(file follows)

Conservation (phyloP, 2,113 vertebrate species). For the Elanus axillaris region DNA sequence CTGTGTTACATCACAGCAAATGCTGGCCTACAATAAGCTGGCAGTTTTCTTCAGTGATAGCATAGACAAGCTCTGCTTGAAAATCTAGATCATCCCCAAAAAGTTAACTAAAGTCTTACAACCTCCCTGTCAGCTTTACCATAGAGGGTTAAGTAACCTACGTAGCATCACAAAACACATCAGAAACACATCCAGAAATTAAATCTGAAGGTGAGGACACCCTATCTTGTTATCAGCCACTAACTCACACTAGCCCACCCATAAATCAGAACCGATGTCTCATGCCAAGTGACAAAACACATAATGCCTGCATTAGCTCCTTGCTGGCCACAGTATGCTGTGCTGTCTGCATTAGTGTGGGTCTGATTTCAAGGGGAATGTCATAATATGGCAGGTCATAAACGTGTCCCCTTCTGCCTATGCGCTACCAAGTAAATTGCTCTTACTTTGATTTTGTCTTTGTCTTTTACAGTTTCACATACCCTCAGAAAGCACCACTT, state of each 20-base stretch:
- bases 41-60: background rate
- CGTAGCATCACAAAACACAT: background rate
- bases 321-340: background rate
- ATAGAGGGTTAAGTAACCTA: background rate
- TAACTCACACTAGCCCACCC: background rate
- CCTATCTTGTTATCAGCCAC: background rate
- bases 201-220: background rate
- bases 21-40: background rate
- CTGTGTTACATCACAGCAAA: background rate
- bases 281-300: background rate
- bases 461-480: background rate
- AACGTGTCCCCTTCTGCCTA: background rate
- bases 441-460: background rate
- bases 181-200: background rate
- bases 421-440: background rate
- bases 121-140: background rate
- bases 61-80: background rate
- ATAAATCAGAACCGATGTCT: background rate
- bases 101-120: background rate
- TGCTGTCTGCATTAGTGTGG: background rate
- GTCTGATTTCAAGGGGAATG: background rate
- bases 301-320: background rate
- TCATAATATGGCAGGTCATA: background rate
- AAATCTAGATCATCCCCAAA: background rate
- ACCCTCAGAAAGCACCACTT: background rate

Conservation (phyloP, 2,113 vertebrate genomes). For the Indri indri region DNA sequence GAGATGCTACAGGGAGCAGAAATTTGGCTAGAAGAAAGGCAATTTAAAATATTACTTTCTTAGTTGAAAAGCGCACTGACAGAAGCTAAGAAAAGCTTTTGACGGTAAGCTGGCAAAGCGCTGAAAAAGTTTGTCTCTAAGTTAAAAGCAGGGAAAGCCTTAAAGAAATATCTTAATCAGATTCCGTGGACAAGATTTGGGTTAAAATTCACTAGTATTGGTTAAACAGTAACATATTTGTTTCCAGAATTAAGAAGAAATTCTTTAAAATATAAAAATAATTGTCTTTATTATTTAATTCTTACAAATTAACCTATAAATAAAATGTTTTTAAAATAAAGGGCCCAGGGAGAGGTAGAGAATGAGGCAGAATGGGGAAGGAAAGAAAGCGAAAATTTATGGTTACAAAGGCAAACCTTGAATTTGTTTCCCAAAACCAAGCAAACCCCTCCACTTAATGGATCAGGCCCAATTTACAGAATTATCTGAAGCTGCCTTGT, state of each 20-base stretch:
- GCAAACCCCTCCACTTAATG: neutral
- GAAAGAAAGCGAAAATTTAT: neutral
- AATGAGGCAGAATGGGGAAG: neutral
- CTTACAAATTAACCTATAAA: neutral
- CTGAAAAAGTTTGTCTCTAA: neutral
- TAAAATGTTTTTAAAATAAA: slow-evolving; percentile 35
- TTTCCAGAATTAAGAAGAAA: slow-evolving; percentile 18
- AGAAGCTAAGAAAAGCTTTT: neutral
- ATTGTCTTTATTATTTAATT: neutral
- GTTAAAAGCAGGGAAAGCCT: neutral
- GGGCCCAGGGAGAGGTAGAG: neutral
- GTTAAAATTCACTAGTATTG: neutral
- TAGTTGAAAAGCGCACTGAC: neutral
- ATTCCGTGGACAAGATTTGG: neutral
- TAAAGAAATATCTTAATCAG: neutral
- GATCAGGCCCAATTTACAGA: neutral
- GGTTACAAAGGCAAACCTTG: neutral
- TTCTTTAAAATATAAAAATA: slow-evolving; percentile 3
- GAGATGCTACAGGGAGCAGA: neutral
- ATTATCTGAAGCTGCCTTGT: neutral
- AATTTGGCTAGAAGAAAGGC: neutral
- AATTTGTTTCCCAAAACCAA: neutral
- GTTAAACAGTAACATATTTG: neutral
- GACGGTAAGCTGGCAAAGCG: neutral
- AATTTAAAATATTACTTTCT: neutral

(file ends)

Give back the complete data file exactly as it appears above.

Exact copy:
Conservation (phyloP, 2,113 vertebrate species). For the Elanus axillaris region DNA sequence CTGTGTTACATCACAGCAAATGCTGGCCTACAATAAGCTGGCAGTTTTCTTCAGTGATAGCATAGACAAGCTCTGCTTGAAAATCTAGATCATCCCCAAAAAGTTAACTAAAGTCTTACAACCTCCCTGTCAGCTTTACCATAGAGGGTTAAGTAACCTACGTAGCATCACAAAACACATCAGAAACACATCCAGAAATTAAATCTGAAGGTGAGGACACCCTATCTTGTTATCAGCCACTAACTCACACTAGCCCACCCATAAATCAGAACCGATGTCTCATGCCAAGTGACAAAACACATAATGCCTGCATTAGCTCCTTGCTGGCCACAGTATGCTGTGCTGTCTGCATTAGTGTGGGTCTGATTTCAAGGGGAATGTCATAATATGGCAGGTCATAAACGTGTCCCCTTCTGCCTATGCGCTACCAAGTAAATTGCTCTTACTTTGATTTTGTCTTTGTCTTTTACAGTTTCACATACCCTCAGAAAGCACCACTT, state of each 20-base stretch:
- bases 41-60: background rate
- CGTAGCATCACAAAACACAT: background rate
- bases 321-340: background rate
- ATAGAGGGTTAAGTAACCTA: background rate
- TAACTCACACTAGCCCACCC: background rate
- CCTATCTTGTTATCAGCCAC: background rate
- bases 201-220: background rate
- bases 21-40: background rate
- CTGTGTTACATCACAGCAAA: background rate
- bases 281-300: background rate
- bases 461-480: background rate
- AACGTGTCCCCTTCTGCCTA: background rate
- bases 441-460: background rate
- bases 181-200: background rate
- bases 421-440: background rate
- bases 121-140: background rate
- bases 61-80: background rate
- ATAAATCAGAACCGATGTCT: background rate
- bases 101-120: background rate
- TGCTGTCTGCATTAGTGTGG: background rate
- GTCTGATTTCAAGGGGAATG: background rate
- bases 301-320: background rate
- TCATAATATGGCAGGTCATA: background rate
- AAATCTAGATCATCCCCAAA: background rate
- ACCCTCAGAAAGCACCACTT: background rate

Conservation (phyloP, 2,113 vertebrate genomes). For the Indri indri region DNA sequence GAGATGCTACAGGGAGCAGAAATTTGGCTAGAAGAAAGGCAATTTAAAATATTACTTTCTTAGTTGAAAAGCGCACTGACAGAAGCTAAGAAAAGCTTTTGACGGTAAGCTGGCAAAGCGCTGAAAAAGTTTGTCTCTAAGTTAAAAGCAGGGAAAGCCTTAAAGAAATATCTTAATCAGATTCCGTGGACAAGATTTGGGTTAAAATTCACTAGTATTGGTTAAACAGTAACATATTTGTTTCCAGAATTAAGAAGAAATTCTTTAAAATATAAAAATAATTGTCTTTATTATTTAATTCTTACAAATTAACCTATAAATAAAATGTTTTTAAAATAAAGGGCCCAGGGAGAGGTAGAGAATGAGGCAGAATGGGGAAGGAAAGAAAGCGAAAATTTATGGTTACAAAGGCAAACCTTGAATTTGTTTCCCAAAACCAAGCAAACCCCTCCACTTAATGGATCAGGCCCAATTTACAGAATTATCTGAAGCTGCCTTGT, state of each 20-base stretch:
- GCAAACCCCTCCACTTAATG: neutral
- GAAAGAAAGCGAAAATTTAT: neutral
- AATGAGGCAGAATGGGGAAG: neutral
- CTTACAAATTAACCTATAAA: neutral
- CTGAAAAAGTTTGTCTCTAA: neutral
- TAAAATGTTTTTAAAATAAA: slow-evolving; percentile 35
- TTTCCAGAATTAAGAAGAAA: slow-evolving; percentile 18
- AGAAGCTAAGAAAAGCTTTT: neutral
- ATTGTCTTTATTATTTAATT: neutral
- GTTAAAAGCAGGGAAAGCCT: neutral
- GGGCCCAGGGAGAGGTAGAG: neutral
- GTTAAAATTCACTAGTATTG: neutral
- TAGTTGAAAAGCGCACTGAC: neutral
- ATTCCGTGGACAAGATTTGG: neutral
- TAAAGAAATATCTTAATCAG: neutral
- GATCAGGCCCAATTTACAGA: neutral
- GGTTACAAAGGCAAACCTTG: neutral
- TTCTTTAAAATATAAAAATA: slow-evolving; percentile 3
- GAGATGCTACAGGGAGCAGA: neutral
- ATTATCTGAAGCTGCCTTGT: neutral
- AATTTGGCTAGAAGAAAGGC: neutral
- AATTTGTTTCCCAAAACCAA: neutral
- GTTAAACAGTAACATATTTG: neutral
- GACGGTAAGCTGGCAAAGCG: neutral
- AATTTAAAATATTACTTTCT: neutral